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Malpractice, Criminality, and Medical Regulation: Reforming the Role of the GMC in Fitness to Practise Panels

Marty Chamberlain Orcid Logo

Medical Law Review, Volume: 25, Issue: 1, Pages: 1 - 22

Swansea University Author: Marty Chamberlain Orcid Logo

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DOI (Published version): 10.1093/medlaw/fww025

Abstract

A recent Law Commission Review emphasised that medical fitness to practice panels (also called medical practitioners tribunals) are an important legal mechanism for ensuring that public trust in medical regulation is maintained when a complaint is made against a doctor. This paper examines trends ov...

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Published in: Medical Law Review
ISSN: 0967-0742 1464-3790
Published: 2017
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URI: https://cronfa.swan.ac.uk/Record/cronfa29693
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first_indexed 2016-09-02T12:54:26Z
last_indexed 2020-07-08T18:45:59Z
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spelling 2020-07-08T16:16:08.1233096 v2 29693 2016-09-02 Malpractice, Criminality, and Medical Regulation: Reforming the Role of the GMC in Fitness to Practise Panels 98bbc13e72a7ce4126a562a668e50144 0000-0001-6067-6561 Marty Chamberlain Marty Chamberlain true false 2016-09-02 CRIM A recent Law Commission Review emphasised that medical fitness to practice panels (also called medical practitioners tribunals) are an important legal mechanism for ensuring that public trust in medical regulation is maintained when a complaint is made against a doctor. This paper examines trends over time in panel outcomes to identify their effectiveness in ensuring public protection. Although a rise in complaints, and a change from the criminal to civil standard of proof, has not led to more doctors being struck off the medical register, increasingly action is being taken to provide advice, issue warnings and agree rehabilitative forms of action with doctors. It is argued that these trends are congruent with the broader adoption of a risk-based approach to professional regulation. Legal reforms to maintain public trust must ensure that the shift towards risk-averse forms of professional accountability do not sacrifice public safety and due process for the sake of political pragmatic exigency. Journal Article Medical Law Review 25 1 1 22 0967-0742 1464-3790 Complaints, fitness to practise, General Medical Council, medical regulation, medical practitioners tribunal, Medical Practitioner Tribunal Service 21 4 2017 2017-04-21 10.1093/medlaw/fww025 COLLEGE NANME Criminology COLLEGE CODE CRIM Swansea University 2020-07-08T16:16:08.1233096 2016-09-02T10:51:48.6819998 Marty Chamberlain 0000-0001-6067-6561 1 0029693-11042018154019.pdf 29693.pdf 2018-04-11T15:40:19.1800000 Output 455967 application/pdf Accepted Manuscript true 2018-12-26T00:00:00.0000000 true eng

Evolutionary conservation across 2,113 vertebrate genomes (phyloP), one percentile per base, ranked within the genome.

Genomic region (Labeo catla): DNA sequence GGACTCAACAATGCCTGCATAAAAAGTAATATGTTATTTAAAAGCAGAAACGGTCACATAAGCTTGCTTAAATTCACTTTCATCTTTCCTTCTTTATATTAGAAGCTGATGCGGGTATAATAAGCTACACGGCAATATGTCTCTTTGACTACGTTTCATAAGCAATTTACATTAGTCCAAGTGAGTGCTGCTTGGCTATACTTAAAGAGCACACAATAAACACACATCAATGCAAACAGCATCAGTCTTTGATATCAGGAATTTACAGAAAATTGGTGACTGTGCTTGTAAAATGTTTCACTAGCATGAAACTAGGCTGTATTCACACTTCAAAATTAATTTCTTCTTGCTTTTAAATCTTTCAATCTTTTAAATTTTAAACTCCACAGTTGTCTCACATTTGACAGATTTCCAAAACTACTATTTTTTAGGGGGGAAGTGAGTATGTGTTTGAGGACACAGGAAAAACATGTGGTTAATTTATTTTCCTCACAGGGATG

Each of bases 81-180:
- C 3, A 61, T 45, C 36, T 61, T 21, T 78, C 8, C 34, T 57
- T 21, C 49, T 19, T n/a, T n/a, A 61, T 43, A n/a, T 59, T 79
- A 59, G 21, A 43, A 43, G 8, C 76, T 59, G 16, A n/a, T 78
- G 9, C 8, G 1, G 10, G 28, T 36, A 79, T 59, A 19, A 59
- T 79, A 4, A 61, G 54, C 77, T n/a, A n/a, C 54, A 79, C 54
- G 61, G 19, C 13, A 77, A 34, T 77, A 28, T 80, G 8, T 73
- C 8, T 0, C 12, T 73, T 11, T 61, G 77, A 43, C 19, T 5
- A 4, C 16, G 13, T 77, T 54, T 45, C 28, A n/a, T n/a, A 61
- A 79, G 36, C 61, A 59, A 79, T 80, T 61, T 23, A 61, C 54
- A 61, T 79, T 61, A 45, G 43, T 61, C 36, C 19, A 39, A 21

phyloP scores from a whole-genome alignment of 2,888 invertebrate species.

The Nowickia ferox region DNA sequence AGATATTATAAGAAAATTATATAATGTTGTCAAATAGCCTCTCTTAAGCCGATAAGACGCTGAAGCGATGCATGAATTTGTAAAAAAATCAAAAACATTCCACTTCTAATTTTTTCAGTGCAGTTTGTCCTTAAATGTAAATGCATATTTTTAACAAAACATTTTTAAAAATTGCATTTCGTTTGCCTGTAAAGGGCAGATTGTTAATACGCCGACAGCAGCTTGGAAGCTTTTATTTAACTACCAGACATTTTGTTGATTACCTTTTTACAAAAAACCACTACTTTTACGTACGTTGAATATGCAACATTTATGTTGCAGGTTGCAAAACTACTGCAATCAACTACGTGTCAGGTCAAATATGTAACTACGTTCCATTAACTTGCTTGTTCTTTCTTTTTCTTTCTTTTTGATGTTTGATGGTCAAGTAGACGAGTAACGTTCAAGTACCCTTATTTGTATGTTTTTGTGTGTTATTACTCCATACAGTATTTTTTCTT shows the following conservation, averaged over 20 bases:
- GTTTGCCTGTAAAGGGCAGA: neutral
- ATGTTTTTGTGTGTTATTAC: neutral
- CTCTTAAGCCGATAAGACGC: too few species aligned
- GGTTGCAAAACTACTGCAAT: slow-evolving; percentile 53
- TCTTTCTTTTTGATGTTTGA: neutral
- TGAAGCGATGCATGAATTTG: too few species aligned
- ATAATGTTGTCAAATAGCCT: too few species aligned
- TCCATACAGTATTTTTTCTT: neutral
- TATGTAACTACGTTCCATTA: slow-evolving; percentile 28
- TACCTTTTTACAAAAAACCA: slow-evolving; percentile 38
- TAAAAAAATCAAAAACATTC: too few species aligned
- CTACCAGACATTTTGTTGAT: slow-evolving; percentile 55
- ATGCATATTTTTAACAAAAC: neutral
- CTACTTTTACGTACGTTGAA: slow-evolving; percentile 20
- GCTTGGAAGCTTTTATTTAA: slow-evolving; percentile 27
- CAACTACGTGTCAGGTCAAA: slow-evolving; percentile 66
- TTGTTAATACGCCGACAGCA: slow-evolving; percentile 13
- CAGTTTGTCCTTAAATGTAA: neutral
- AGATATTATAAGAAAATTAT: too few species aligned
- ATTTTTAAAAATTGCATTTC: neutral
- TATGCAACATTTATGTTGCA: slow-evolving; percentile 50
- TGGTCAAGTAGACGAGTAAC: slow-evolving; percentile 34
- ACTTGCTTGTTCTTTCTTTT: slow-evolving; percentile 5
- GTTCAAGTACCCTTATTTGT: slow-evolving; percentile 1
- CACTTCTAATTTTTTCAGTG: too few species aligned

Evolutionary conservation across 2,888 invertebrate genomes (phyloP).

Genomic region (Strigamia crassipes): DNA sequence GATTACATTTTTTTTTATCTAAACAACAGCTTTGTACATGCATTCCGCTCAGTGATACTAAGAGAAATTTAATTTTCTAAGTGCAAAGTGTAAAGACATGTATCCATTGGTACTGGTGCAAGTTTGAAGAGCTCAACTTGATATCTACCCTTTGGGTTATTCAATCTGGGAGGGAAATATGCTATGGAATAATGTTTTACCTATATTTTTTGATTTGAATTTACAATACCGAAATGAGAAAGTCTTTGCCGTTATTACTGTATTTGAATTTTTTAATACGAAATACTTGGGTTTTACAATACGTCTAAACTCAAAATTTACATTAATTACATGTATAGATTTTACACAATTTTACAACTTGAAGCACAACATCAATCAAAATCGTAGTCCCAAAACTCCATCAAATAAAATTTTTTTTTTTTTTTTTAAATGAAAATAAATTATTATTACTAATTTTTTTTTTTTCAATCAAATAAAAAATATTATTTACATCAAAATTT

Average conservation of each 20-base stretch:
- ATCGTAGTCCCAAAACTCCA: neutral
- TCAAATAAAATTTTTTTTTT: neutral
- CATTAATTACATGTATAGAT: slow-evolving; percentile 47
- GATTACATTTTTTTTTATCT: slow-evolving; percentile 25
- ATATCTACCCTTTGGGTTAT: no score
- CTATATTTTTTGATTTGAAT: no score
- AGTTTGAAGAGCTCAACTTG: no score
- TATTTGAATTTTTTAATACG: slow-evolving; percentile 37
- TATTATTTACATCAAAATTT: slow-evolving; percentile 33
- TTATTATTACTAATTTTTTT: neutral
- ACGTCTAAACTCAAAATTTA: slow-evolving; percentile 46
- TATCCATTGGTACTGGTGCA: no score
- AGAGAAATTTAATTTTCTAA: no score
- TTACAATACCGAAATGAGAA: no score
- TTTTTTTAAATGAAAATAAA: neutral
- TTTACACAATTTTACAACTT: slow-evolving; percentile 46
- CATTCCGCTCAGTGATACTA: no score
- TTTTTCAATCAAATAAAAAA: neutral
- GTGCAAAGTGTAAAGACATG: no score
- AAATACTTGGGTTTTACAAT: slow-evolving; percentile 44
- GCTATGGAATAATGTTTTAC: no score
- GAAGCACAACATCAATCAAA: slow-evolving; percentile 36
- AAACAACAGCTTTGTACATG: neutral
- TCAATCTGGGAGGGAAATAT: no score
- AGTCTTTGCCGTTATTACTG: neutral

title Malpractice, Criminality, and Medical Regulation: Reforming the Role of the GMC in Fitness to Practise Panels
spellingShingle Malpractice, Criminality, and Medical Regulation: Reforming the Role of the GMC in Fitness to Practise Panels
Marty Chamberlain
title_short Malpractice, Criminality, and Medical Regulation: Reforming the Role of the GMC in Fitness to Practise Panels
title_full Malpractice, Criminality, and Medical Regulation: Reforming the Role of the GMC in Fitness to Practise Panels
title_fullStr Malpractice, Criminality, and Medical Regulation: Reforming the Role of the GMC in Fitness to Practise Panels
title_full_unstemmed Malpractice, Criminality, and Medical Regulation: Reforming the Role of the GMC in Fitness to Practise Panels
title_sort Malpractice, Criminality, and Medical Regulation: Reforming the Role of the GMC in Fitness to Practise Panels
author_id_str_mv 98bbc13e72a7ce4126a562a668e50144
author_id_fullname_str_mv 98bbc13e72a7ce4126a562a668e50144_***_Marty Chamberlain
author Marty Chamberlain
author2 Marty Chamberlain
format Journal article
container_title Medical Law Review
container_volume 25
container_issue 1
container_start_page 1
publishDate 2017
institution Swansea University
issn 0967-0742
1464-3790
doi_str_mv 10.1093/medlaw/fww025
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description A recent Law Commission Review emphasised that medical fitness to practice panels (also called medical practitioners tribunals) are an important legal mechanism for ensuring that public trust in medical regulation is maintained when a complaint is made against a doctor. This paper examines trends over time in panel outcomes to identify their effectiveness in ensuring public protection. Although a rise in complaints, and a change from the criminal to civil standard of proof, has not led to more doctors being struck off the medical register, increasingly action is being taken to provide advice, issue warnings and agree rehabilitative forms of action with doctors. It is argued that these trends are congruent with the broader adoption of a risk-based approach to professional regulation. Legal reforms to maintain public trust must ensure that the shift towards risk-averse forms of professional accountability do not sacrifice public safety and due process for the sake of political pragmatic exigency.
published_date 2017-04-21T03:35:46Z
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